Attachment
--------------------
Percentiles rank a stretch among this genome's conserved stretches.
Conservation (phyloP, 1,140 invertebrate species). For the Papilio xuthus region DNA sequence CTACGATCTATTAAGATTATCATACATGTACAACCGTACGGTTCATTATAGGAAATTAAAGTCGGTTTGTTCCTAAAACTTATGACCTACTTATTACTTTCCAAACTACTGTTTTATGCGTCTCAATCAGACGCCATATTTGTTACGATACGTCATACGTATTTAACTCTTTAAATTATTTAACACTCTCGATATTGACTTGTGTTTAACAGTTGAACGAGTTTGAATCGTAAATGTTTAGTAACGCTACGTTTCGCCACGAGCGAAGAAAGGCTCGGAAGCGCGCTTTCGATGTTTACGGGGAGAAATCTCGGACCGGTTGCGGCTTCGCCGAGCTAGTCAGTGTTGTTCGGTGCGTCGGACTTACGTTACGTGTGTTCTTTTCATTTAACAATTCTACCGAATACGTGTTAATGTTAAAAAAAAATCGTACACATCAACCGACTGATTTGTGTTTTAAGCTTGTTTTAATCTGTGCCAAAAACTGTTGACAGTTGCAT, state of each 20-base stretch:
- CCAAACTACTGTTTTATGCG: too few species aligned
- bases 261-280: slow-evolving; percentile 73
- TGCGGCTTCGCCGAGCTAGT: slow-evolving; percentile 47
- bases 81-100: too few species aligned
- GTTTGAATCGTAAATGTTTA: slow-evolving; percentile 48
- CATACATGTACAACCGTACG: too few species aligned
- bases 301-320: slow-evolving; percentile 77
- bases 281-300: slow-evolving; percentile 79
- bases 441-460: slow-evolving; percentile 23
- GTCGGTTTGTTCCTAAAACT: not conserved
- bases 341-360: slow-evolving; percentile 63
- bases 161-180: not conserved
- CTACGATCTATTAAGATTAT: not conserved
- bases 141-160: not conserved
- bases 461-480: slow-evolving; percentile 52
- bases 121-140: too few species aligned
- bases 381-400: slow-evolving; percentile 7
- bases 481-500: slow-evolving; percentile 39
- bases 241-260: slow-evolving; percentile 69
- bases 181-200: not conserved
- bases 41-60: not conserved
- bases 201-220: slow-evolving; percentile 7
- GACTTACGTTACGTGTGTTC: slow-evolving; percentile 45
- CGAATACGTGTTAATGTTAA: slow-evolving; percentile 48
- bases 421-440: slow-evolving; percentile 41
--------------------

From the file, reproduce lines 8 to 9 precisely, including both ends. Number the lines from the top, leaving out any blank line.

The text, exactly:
- CATACATGTACAACCGTACG: too few species aligned
- bases 301-320: slow-evolving; percentile 77